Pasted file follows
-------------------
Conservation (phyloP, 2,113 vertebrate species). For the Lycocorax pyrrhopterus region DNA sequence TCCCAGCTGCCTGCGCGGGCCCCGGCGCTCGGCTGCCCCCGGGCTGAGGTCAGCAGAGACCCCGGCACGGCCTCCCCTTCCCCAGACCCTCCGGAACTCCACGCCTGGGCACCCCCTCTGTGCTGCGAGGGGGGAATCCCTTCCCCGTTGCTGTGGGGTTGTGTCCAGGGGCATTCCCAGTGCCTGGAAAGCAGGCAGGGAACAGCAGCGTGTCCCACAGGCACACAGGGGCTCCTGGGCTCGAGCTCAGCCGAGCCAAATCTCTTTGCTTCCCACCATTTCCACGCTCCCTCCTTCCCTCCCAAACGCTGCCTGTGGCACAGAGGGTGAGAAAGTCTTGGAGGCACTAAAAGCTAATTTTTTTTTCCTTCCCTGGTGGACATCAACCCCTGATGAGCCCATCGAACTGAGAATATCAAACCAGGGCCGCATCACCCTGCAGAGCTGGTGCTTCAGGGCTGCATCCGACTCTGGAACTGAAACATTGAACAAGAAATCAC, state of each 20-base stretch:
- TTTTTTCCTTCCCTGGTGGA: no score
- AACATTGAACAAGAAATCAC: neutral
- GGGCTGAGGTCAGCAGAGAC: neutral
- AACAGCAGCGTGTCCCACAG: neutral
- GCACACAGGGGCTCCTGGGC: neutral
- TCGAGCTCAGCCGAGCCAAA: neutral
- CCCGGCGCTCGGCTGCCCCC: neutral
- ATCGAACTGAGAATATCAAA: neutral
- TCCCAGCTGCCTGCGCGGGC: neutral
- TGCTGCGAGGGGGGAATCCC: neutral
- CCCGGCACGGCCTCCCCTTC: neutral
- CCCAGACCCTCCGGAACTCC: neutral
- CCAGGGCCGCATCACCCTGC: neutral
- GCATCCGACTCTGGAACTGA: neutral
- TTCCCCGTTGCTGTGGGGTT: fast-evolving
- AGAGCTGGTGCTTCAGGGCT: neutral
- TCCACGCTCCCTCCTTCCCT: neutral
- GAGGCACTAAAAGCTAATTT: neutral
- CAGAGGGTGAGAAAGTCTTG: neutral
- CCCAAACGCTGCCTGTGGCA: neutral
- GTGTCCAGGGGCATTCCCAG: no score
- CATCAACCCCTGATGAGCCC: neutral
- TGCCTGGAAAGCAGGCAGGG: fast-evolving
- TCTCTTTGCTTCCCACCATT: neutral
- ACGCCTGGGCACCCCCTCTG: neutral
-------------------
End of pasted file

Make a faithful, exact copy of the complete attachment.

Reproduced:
Conservation (phyloP, 2,113 vertebrate species). For the Lycocorax pyrrhopterus region DNA sequence TCCCAGCTGCCTGCGCGGGCCCCGGCGCTCGGCTGCCCCCGGGCTGAGGTCAGCAGAGACCCCGGCACGGCCTCCCCTTCCCCAGACCCTCCGGAACTCCACGCCTGGGCACCCCCTCTGTGCTGCGAGGGGGGAATCCCTTCCCCGTTGCTGTGGGGTTGTGTCCAGGGGCATTCCCAGTGCCTGGAAAGCAGGCAGGGAACAGCAGCGTGTCCCACAGGCACACAGGGGCTCCTGGGCTCGAGCTCAGCCGAGCCAAATCTCTTTGCTTCCCACCATTTCCACGCTCCCTCCTTCCCTCCCAAACGCTGCCTGTGGCACAGAGGGTGAGAAAGTCTTGGAGGCACTAAAAGCTAATTTTTTTTTCCTTCCCTGGTGGACATCAACCCCTGATGAGCCCATCGAACTGAGAATATCAAACCAGGGCCGCATCACCCTGCAGAGCTGGTGCTTCAGGGCTGCATCCGACTCTGGAACTGAAACATTGAACAAGAAATCAC, state of each 20-base stretch:
- TTTTTTCCTTCCCTGGTGGA: no score
- AACATTGAACAAGAAATCAC: neutral
- GGGCTGAGGTCAGCAGAGAC: neutral
- AACAGCAGCGTGTCCCACAG: neutral
- GCACACAGGGGCTCCTGGGC: neutral
- TCGAGCTCAGCCGAGCCAAA: neutral
- CCCGGCGCTCGGCTGCCCCC: neutral
- ATCGAACTGAGAATATCAAA: neutral
- TCCCAGCTGCCTGCGCGGGC: neutral
- TGCTGCGAGGGGGGAATCCC: neutral
- CCCGGCACGGCCTCCCCTTC: neutral
- CCCAGACCCTCCGGAACTCC: neutral
- CCAGGGCCGCATCACCCTGC: neutral
- GCATCCGACTCTGGAACTGA: neutral
- TTCCCCGTTGCTGTGGGGTT: fast-evolving
- AGAGCTGGTGCTTCAGGGCT: neutral
- TCCACGCTCCCTCCTTCCCT: neutral
- GAGGCACTAAAAGCTAATTT: neutral
- CAGAGGGTGAGAAAGTCTTG: neutral
- CCCAAACGCTGCCTGTGGCA: neutral
- GTGTCCAGGGGCATTCCCAG: no score
- CATCAACCCCTGATGAGCCC: neutral
- TGCCTGGAAAGCAGGCAGGG: fast-evolving
- TCTCTTTGCTTCCCACCATT: neutral
- ACGCCTGGGCACCCCCTCTG: neutral